The decision had been made. I would become a mother, but I would only become a mother on my terms. I was an unplanned child and, while it created quite a change in my parents’ lives, they were willing to make changes and sacrifices I was not prepared to. So, my husband and I plotted out our lives and made plans for when the best time to have both of our children would be.
Perhaps it might seem a little naive. After all, babies come when babies come and birth control pills are not 100% effective. Still, I’m a planner. I can’t help but be anything else. I knew it was possible the birth control would fail, so I was relieved every time I got my period.
Taking Factors Into Consideration
I made the decision to have kids before I finished college, but I knew I wouldn’t be ready to become a mother until later on. I was not someone who ever wanted to have kids right after getting married, but I was determined to have both before I turned 32. Knowing I had a good ten years to give birth to two kids, I knew I would have plenty of time, and enough time to contemplate my eventual role in life.
Neither my husband nor I were ready to be parents after we got married. We were both focused on getting our careers on track first. He had his professional trajectory and I had mine. The one thing both, and our eventual parenthood, hinged on was where I would go for graduate school.
It was never a question of whether I would go or not. It was only a question of which school would accept me and what their program entailed. I had my fingers crossed for one in particular, the one I had aimed for throughout college. I got lucky. I got in. I was extremely familiar with their program by then. I knew exactly when the best time to have a baby would be.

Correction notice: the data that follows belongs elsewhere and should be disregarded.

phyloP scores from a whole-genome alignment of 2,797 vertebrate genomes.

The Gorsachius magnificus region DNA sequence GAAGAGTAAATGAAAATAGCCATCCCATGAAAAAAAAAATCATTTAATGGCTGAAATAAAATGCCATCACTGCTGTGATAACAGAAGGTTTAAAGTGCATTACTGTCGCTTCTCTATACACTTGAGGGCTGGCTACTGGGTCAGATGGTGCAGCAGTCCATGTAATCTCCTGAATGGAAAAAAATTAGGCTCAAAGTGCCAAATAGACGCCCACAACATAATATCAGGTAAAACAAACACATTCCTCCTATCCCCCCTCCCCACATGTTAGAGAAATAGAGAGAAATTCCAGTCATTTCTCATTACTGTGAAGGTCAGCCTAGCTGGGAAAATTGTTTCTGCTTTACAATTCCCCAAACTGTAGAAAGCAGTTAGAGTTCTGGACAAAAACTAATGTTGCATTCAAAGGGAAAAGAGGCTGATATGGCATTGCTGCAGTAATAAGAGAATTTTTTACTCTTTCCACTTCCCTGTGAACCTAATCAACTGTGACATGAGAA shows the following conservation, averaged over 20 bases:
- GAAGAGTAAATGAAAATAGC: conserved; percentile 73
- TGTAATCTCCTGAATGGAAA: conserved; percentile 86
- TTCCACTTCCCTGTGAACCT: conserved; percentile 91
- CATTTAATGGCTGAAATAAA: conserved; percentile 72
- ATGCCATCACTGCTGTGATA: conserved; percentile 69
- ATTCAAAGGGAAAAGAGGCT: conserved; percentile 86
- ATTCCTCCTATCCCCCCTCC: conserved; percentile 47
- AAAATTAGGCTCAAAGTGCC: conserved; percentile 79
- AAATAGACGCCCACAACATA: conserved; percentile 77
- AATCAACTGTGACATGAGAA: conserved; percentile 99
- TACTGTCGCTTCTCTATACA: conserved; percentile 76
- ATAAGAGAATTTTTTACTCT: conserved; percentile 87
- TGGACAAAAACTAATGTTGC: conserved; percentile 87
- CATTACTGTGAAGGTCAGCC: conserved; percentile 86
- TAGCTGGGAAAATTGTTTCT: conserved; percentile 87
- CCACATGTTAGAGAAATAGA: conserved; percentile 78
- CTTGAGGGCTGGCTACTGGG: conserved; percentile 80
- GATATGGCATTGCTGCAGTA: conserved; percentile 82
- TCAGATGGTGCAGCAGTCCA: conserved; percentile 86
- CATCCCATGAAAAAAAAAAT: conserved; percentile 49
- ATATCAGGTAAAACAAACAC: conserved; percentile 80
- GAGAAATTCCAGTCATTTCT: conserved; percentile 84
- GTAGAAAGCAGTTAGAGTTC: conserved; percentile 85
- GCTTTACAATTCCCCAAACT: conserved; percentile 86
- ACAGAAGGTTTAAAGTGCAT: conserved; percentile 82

There was also my husband’s professional trajectory to take into account. He was starting out in his field and wanted to have a good foothold. Not only did the timing have to be right for me, but it had to be right for him. We needed to wait just the right amount of time, and we needed to be in a single state. At the time I started graduate school, we were living in one state and traveling in opposite directions across state lines. I was afraid the stress would negatively impact my pregnancy, so stressed the need to move closer to my program. My husband needed enough time in his career to get to the point where such a move would be possible.
The Countdown Begins
As soon as I started my program, the clock counting down to parenthood began.
My husband and I spoke extensively about it. The ideal time would be the summer between my third and fourth years. It would be right after I took my qualifying exams and right before the first internship year. I was also told it was a common time for students to have babies. Perfect! Not only was there a program history of it happening, but they had several options for how I could finish my last two years.
But the window was also scarily narrow. I was planning on taking a year off, but internships normally started at the beginning of July, with a few starting in September. There was no guarantee I would get one that started in September, so I had to plan for a July start. I wanted to be able to take about a year off, so I really wanted an early July baby. June would have worked, too, but my exams were at the beginning of June, so that wouldn’t have been ideal.
We had to hope and pray. We had a two month window. We developed a back-up plan, but the first was the most ideal.
We reviewed our plan every year, made sure we were on the same page. We planned for when I would stop taking birth control, when I would start prenatal vitamins, and when we would start trying. The year I started my third year was almost completely planned out.
After all, the timing had to be perfect.